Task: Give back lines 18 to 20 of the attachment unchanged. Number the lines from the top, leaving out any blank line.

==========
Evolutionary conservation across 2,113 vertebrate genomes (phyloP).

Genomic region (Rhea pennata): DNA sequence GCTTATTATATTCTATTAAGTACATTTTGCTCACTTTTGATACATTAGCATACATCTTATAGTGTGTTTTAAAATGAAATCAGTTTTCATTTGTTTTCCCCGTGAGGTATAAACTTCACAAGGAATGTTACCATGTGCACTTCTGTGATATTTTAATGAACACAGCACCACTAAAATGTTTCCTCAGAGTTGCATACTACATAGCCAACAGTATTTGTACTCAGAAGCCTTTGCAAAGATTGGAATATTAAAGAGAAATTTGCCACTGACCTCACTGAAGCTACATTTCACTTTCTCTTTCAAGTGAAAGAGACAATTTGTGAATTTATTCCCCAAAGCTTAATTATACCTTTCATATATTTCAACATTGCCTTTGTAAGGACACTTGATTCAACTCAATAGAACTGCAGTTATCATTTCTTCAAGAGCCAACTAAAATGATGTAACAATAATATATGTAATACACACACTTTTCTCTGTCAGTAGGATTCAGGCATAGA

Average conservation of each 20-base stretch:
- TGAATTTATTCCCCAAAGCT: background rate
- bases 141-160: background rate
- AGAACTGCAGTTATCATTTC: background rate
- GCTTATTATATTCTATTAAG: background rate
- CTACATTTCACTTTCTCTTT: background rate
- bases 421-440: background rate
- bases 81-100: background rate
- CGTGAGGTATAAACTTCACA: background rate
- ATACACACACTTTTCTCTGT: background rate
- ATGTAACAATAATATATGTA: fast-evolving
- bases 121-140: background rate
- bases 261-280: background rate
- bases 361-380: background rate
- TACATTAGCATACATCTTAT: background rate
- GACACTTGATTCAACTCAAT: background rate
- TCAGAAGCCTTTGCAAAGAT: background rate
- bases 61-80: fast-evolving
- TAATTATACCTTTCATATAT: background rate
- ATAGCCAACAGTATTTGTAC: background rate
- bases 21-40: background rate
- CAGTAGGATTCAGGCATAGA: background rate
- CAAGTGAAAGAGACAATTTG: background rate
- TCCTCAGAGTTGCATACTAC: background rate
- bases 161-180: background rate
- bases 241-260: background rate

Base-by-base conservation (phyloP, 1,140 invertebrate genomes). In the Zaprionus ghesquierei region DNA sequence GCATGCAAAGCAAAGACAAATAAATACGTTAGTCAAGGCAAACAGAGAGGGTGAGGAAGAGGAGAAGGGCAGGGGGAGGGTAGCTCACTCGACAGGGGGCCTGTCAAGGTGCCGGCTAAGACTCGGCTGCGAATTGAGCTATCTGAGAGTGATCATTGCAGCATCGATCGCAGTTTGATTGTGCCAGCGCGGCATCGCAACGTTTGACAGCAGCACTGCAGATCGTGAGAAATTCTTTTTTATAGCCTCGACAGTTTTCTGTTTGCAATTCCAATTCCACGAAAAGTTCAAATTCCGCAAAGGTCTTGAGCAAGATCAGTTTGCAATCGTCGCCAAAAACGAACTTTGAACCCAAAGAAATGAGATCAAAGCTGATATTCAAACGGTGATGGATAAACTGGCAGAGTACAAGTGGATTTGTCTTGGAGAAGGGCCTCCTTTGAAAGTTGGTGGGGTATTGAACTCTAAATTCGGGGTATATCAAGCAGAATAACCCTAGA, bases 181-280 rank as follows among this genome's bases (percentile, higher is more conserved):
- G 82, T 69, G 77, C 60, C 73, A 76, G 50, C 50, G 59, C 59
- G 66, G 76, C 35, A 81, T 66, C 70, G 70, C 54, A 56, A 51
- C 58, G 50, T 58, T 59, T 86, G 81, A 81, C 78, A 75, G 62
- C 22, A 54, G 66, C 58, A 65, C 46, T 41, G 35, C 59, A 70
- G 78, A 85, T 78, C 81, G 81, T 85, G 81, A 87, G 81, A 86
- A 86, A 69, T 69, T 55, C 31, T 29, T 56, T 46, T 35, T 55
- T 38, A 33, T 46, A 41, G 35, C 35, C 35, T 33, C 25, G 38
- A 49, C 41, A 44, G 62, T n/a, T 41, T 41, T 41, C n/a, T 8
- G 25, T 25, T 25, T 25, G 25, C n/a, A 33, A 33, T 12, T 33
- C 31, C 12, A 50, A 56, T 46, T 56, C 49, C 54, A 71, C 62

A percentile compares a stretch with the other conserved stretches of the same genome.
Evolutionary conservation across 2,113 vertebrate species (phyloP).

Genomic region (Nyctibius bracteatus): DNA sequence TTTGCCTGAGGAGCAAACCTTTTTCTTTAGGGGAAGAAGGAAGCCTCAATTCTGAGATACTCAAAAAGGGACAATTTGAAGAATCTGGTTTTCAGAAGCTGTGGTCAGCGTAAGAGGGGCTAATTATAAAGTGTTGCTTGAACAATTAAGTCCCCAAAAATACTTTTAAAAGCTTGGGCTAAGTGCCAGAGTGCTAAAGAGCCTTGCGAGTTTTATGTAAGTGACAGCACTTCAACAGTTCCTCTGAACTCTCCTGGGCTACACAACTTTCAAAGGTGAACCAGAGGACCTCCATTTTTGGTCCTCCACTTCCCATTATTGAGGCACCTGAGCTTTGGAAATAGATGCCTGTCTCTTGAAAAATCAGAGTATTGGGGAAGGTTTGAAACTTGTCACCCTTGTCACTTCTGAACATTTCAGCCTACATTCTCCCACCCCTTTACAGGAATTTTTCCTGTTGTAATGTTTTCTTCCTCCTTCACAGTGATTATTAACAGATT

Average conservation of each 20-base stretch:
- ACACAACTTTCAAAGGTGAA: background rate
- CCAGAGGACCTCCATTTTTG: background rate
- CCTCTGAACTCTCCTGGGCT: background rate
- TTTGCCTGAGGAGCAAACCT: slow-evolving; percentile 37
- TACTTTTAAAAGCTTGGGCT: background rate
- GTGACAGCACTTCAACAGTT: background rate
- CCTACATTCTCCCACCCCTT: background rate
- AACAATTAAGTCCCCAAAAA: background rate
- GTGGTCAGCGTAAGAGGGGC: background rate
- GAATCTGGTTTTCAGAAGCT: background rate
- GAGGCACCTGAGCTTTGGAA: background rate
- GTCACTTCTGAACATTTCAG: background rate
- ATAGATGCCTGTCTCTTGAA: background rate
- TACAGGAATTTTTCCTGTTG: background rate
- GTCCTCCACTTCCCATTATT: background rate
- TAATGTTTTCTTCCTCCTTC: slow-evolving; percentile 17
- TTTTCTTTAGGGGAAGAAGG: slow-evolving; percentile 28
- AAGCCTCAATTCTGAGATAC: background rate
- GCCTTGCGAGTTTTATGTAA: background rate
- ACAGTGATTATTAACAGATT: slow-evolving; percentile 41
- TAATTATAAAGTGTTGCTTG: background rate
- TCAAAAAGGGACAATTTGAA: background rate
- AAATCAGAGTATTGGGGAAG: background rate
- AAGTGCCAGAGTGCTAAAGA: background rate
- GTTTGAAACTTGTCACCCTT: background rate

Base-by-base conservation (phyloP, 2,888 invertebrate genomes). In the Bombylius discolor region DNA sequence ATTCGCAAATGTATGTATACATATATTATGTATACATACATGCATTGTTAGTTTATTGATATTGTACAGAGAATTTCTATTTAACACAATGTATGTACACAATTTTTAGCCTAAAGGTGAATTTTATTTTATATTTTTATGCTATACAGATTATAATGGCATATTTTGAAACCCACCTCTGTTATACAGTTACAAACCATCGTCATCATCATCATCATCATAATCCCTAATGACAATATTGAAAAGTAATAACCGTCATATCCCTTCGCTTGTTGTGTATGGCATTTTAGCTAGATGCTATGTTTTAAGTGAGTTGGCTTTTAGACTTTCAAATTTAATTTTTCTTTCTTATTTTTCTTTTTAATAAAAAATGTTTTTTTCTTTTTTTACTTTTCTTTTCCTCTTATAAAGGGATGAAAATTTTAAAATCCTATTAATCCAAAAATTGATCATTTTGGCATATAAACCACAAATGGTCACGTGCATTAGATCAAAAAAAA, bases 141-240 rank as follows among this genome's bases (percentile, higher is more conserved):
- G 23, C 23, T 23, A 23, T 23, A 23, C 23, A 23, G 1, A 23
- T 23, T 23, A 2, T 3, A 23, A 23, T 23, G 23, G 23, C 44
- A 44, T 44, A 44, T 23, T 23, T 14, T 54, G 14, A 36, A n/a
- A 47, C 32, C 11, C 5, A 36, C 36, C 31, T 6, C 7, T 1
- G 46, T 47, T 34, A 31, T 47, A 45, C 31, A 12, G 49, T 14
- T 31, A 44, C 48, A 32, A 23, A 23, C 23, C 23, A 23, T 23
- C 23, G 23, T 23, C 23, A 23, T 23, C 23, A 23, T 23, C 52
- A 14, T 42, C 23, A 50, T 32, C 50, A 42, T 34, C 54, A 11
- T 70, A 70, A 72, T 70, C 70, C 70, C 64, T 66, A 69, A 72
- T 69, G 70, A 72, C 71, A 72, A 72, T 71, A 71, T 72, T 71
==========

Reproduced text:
- GACACTTGATTCAACTCAAT: background rate
- TCAGAAGCCTTTGCAAAGAT: background rate
- bases 61-80: fast-evolving